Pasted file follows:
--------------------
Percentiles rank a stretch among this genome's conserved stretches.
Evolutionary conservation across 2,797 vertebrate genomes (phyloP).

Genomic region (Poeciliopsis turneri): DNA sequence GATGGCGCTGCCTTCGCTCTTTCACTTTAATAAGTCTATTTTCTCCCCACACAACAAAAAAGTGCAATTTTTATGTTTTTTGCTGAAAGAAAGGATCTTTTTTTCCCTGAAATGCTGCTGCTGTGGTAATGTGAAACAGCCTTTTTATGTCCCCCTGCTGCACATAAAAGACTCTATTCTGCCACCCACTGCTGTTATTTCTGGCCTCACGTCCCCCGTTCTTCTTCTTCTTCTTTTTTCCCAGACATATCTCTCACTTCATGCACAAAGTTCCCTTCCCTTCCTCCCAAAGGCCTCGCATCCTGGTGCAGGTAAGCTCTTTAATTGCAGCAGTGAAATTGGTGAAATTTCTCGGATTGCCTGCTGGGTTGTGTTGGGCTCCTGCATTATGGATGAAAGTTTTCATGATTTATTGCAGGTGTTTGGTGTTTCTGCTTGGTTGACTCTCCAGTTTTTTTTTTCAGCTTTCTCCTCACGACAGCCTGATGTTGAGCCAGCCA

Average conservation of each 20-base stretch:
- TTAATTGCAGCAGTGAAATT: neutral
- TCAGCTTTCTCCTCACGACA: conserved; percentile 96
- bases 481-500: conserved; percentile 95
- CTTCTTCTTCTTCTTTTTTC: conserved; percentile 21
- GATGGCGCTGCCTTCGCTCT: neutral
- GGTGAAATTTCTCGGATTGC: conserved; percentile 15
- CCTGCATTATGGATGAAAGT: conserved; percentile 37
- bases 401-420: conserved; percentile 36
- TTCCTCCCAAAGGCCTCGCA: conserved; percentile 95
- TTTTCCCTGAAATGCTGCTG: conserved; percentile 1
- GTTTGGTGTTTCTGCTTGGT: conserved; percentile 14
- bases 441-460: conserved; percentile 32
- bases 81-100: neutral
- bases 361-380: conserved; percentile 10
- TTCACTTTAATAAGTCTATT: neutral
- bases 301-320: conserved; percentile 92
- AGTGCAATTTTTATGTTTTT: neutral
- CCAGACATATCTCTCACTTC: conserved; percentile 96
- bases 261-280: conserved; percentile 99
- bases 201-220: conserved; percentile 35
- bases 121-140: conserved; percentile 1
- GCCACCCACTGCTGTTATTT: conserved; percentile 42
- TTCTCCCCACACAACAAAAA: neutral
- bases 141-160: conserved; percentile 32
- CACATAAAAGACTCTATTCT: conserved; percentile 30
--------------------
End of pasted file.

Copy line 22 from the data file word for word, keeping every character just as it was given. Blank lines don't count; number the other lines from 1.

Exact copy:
- CCAGACATATCTCTCACTTC: conserved; percentile 96